4 Ways to Improve Your Posture At Home – Part 2 

Hamstring stretch

While getting checked regularly is important, posture care begins at home. Many of us have developed very poor habits that lead to chronic conditions such as upper cross syndrome (rounded shoulders and forward head carriage), increased lumbar lordosis/forward curve, and our old favorite, pain. Left alone long enough, poor posture helps arthritis develop and speeds degeneration of the spinal soft tissues. 

Luckily, there are some things you can do about it! In part 2 of our 4 part series, we’ll be discussing common home stretches. If you missed the first part, you can read it here: Part 1 Ergonomics. 

Stretch Those Muscles! 

Chronic poor posture often leads to dominance of the flexor muscles that bring the body towards the midline. Muscles commonly affected include the pectoralis muscles, upper trapezius, the sternocleidomastoid (SCM) muscles, the levator scapulae muscles, the suboccipital muscles, the hamstrings, the psoas muscles, and the thoracolumbar erector muscles. 

 

There are a number of simple stretches you can perform to loosen these muscle groups. Pec stretches can be done by holding either side of a doorway and leaning the body forward; those with tight pecs will feel the pull immediately just beneath the clavicle and toward the shoulder.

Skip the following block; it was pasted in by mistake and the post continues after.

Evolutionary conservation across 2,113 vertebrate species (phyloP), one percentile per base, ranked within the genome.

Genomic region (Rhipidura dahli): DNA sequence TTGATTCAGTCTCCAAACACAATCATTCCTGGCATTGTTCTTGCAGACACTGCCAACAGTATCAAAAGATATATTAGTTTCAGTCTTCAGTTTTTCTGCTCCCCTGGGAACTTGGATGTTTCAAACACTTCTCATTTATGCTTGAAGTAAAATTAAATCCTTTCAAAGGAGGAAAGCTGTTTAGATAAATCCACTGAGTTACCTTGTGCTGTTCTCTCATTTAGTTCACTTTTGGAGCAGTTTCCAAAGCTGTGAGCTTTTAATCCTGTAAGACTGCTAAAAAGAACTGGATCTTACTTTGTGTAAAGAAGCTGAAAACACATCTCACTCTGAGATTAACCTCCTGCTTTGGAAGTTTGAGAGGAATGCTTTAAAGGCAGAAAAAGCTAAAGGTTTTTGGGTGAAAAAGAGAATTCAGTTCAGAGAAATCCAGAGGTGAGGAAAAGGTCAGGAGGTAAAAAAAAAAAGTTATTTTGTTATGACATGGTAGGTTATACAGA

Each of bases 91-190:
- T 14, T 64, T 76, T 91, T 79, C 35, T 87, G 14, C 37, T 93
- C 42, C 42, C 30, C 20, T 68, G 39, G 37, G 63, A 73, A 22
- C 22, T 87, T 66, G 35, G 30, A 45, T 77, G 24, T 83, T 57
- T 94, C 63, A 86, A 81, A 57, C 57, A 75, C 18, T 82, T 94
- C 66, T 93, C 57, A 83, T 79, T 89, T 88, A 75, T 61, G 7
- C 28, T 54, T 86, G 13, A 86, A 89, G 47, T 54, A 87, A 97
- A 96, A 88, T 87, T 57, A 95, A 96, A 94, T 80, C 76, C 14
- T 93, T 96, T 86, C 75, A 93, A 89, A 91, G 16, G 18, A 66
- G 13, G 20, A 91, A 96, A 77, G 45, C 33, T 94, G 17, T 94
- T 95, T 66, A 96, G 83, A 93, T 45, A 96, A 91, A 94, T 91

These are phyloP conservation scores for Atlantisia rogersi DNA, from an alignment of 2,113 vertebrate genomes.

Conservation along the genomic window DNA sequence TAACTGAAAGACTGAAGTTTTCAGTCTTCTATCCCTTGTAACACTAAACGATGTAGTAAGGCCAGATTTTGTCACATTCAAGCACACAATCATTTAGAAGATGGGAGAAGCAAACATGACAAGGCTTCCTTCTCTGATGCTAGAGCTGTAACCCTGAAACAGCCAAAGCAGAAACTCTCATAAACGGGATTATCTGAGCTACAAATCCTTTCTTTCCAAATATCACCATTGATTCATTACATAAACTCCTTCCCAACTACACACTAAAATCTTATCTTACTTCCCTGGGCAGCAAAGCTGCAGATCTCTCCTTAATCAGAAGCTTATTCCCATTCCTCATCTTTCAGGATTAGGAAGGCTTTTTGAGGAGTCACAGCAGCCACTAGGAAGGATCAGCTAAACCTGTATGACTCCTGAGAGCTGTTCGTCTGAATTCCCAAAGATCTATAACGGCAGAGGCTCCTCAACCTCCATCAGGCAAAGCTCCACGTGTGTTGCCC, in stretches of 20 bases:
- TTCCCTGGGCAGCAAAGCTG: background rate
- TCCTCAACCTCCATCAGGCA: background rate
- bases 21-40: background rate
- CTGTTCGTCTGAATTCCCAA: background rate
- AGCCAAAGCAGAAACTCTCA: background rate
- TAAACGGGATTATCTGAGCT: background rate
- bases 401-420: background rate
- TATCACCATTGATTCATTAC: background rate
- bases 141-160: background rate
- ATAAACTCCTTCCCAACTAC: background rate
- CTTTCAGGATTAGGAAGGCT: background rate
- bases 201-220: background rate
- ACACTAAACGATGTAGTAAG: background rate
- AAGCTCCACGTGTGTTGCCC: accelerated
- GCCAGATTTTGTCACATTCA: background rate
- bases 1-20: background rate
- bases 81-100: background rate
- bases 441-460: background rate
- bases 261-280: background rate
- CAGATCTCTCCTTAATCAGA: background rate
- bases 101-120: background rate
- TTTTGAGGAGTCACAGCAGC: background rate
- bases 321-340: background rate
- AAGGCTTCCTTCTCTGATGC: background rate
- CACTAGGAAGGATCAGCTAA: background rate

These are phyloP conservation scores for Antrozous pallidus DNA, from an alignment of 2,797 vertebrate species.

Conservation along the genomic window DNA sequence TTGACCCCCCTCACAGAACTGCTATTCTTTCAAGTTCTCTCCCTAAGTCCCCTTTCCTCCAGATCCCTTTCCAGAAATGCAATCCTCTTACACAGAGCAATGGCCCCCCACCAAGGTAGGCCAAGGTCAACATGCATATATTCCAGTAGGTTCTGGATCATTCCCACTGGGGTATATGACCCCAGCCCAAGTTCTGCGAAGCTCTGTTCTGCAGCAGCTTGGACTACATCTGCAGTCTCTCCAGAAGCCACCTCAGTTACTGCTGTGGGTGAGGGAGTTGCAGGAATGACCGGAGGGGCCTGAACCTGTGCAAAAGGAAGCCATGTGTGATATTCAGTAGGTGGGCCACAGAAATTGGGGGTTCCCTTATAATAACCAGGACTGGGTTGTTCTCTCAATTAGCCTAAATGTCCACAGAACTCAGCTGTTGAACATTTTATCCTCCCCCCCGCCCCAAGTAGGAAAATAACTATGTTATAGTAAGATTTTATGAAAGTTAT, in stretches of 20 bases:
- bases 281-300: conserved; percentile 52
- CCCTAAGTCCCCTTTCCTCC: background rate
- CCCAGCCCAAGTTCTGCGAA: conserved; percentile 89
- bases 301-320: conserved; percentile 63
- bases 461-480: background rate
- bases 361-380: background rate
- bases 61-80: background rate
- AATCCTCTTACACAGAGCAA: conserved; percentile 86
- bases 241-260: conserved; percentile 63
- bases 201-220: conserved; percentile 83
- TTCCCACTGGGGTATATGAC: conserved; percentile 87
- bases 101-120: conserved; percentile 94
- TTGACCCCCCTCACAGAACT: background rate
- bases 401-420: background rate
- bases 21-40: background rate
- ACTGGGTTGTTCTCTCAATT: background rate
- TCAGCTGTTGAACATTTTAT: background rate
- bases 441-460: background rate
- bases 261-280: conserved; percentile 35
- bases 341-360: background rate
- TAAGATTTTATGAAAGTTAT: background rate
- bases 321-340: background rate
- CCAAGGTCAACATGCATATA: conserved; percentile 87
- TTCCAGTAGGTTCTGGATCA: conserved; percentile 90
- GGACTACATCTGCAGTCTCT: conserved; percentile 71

A few yoga poses are excellent for stretching the lumbar erectors and the psoas muscles. The child’s pose and upward facing dog pose are great for stretching out both groups independently; the upward facing dog will also get a few of the neck muscles and the pecs. 

 

The levators are stretched by bending the head forward and away from the involved side and then rotating the head opposite the direction you’re bending. This will also stretch the trapezius muscle. 

 

The suboccipitals are stretched via extreme neck flexion while tucking the chin. You may need to use your hands to assist with this motion. 

 

Hamstring stretches can be very difficult for beginners or those with very tight hamstrings. While keeping the knee straight, there are two good options: one involves sitting on the ground and either leaning your body towards the straight leg, or pulling yourself with a band towards the foot. Another option is to place your leg on a chair, bed, or other surface and lean towards the foot while maintaining a straight knee. If necessary, this stretch can be done with assistance (simply instruct the other person lift your leg towards your head while keeping the knee straight). 

Note that all stretches should be held for roughly 30 seconds at a time and can be performed as often as you like, although 3-5 holds per day is usually enough. Remember to never stretch to the point of pain as you risk injuring the tight muscles! 

This concludes our home stretches. Our next post in this 4 part series is coming soon and will discuss strength and stability exercises. See you there! 

 

Need some extra help? Contact your Winter Park chiropractor today at (321) 972-2008 and request an appointment. We hope to see you soon! 

 

About the Author

Dr. Orsino, your local Winter Park chiropractor, focuses on preventative health by utilizing a mixture of traditional chiropractic techniques, modern equipment, and wellness advice to provide long lasting results to his patients. He also enjoys writing, video games, and the occasional matcha frappe.

Author
Paladin Chiropractic

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